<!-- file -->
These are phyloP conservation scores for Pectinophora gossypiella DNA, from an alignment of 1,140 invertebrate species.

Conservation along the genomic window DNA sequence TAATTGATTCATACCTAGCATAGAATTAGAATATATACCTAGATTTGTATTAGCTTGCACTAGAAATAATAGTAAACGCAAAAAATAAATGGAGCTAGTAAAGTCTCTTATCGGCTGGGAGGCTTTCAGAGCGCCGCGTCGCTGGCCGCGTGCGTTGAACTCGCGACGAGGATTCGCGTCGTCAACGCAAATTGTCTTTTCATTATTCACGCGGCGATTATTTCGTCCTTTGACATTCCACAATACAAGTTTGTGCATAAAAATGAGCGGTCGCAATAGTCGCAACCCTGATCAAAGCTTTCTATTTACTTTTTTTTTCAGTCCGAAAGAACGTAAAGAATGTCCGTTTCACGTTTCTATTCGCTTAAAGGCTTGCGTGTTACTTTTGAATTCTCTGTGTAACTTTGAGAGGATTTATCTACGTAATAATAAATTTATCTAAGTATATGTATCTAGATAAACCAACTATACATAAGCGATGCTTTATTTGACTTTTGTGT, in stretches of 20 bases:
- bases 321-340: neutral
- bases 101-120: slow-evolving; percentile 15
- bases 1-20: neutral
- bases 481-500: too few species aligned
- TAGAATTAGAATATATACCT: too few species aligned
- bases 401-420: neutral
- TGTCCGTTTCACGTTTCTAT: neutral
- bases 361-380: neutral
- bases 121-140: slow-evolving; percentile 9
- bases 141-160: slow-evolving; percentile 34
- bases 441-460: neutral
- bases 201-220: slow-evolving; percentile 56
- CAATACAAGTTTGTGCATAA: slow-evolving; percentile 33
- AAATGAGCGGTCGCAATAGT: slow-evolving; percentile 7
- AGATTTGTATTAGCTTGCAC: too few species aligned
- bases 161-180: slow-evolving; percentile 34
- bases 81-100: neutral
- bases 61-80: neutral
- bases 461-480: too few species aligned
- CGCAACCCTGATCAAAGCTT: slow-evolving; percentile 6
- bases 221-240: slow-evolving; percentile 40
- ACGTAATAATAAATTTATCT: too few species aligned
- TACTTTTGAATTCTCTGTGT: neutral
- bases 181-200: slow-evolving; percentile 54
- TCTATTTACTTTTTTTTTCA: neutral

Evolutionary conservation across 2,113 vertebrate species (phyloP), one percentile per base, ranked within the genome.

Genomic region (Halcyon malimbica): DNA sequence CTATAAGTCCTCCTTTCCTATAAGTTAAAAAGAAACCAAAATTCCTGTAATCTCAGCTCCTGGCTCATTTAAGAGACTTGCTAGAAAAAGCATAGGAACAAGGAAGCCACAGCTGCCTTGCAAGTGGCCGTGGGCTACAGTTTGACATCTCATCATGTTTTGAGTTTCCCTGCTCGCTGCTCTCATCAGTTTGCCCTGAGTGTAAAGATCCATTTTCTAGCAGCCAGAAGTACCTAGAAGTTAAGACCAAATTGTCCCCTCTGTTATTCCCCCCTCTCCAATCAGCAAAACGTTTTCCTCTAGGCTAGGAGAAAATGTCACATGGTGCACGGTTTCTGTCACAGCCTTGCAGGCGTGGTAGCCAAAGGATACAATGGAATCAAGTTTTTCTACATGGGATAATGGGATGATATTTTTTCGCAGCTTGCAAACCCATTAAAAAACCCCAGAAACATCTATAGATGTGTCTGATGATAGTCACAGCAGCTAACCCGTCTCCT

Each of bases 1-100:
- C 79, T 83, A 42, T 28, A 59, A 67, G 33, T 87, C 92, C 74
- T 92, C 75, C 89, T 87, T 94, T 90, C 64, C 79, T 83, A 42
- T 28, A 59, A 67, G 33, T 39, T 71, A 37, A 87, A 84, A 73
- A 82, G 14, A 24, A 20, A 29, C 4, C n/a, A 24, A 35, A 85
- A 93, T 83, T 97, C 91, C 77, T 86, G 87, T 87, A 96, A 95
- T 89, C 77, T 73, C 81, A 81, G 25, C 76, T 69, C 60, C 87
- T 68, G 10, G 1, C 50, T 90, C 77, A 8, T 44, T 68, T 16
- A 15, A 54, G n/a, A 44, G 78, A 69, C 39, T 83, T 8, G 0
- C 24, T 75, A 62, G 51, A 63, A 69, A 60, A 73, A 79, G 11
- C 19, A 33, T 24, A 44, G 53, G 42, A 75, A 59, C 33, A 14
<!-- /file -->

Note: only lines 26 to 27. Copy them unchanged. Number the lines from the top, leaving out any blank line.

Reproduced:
- bases 181-200: slow-evolving; percentile 54
- TCTATTTACTTTTTTTTTCA: neutral